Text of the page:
Events



Location:

National Academy of Sciences Building
2101 Constitution Ave NW, Washington, DC 20418
Event Type :  
-

Registration for Online Attendance :   
NA

Registration for in Person Attendance :   
NA


If you would like to attend the sessions of this event that are open to the public or need more information please contact

Contact Name:  Shenae A. Bradley
Contact Email:  sbradley@nas.edu
Contact Phone:  202/334-2293

Agenda
8:00 – 8:30 AM Introduction and Welcome
Peter Lee, Chair, Microsoft Research

8:30 – 9:00 Robotics, Automation, and the Future of Transportation
Gill Pratt, DARPA [Invited]

9:00 – 10:30 Usability, Human Factors, and Social Computing
Duncan Watts, Microsoft Research
Scott Hudson, Carnegie Mellon University
Moderator: Beth Mynatt, Georgia Institute of Technology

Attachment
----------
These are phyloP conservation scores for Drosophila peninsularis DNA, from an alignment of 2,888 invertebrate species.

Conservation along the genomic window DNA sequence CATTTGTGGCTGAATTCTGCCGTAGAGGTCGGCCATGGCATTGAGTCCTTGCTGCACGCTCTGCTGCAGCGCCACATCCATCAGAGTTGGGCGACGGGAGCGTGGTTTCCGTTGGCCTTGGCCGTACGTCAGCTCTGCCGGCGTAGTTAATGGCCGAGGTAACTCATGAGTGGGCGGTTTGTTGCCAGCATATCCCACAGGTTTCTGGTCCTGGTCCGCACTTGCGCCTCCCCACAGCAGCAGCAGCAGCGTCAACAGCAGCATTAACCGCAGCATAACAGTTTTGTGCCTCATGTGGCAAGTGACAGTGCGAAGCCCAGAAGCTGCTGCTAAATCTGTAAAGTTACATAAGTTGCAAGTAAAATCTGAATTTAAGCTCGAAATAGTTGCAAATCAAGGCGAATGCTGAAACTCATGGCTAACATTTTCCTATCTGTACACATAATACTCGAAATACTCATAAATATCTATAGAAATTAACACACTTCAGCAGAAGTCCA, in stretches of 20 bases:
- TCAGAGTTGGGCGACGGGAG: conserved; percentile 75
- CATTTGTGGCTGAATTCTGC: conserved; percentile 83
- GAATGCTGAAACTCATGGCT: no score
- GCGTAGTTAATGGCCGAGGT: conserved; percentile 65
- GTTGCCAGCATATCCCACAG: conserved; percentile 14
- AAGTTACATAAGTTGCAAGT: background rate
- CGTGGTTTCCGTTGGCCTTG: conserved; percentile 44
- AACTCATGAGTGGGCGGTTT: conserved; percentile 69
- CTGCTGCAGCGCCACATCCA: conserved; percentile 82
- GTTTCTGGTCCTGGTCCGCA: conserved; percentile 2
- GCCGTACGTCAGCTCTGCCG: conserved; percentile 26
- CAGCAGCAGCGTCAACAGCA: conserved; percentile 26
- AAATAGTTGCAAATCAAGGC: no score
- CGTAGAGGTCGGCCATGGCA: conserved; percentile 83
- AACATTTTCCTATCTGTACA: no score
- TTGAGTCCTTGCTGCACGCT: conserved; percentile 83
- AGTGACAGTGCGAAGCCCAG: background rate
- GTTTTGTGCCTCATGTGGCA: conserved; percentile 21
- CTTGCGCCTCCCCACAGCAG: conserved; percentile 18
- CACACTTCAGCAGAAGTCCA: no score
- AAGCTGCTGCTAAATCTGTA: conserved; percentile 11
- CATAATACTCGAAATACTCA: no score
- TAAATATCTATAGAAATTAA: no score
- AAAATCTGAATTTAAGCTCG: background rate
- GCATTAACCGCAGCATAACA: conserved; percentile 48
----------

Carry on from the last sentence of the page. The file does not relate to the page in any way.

10:30
Break
11:00-11:30 History of Wearables
Thad Starner, Georgia Institute of Technology

11:30 Lunch

12:30 – 1:30 PM Computer architecture, hardware, and systems
Margaret Martonosi, Princeton University
Bob Colwell, Intel (retired)
Moderator: Barbara Liskov, Massachusetts Institute of Technology

1:30 – 2:30 Machine Learning and AI
Jamie Carbonell, CMU
Eric Horvitz, Microsoft Research
Moderator: Peter Lee, Microsoft Research

2:30 -2:45 Break

2:45 – 4:00 Communications
Vint Cerf, Google
David Culler, University of California, Berkeley
Andrea Goldsmith, Stanford
Moderator: Mark Dean, University of Tennessee, Knoxville

4:00 – 4:30
Cybersecurity/privacy/critical infrastructure
Stefan Savage, University of California, San Diego

4:30 – 5:30 Value of Research Funding for Innovation
Deborah Estrin, Cornell Tech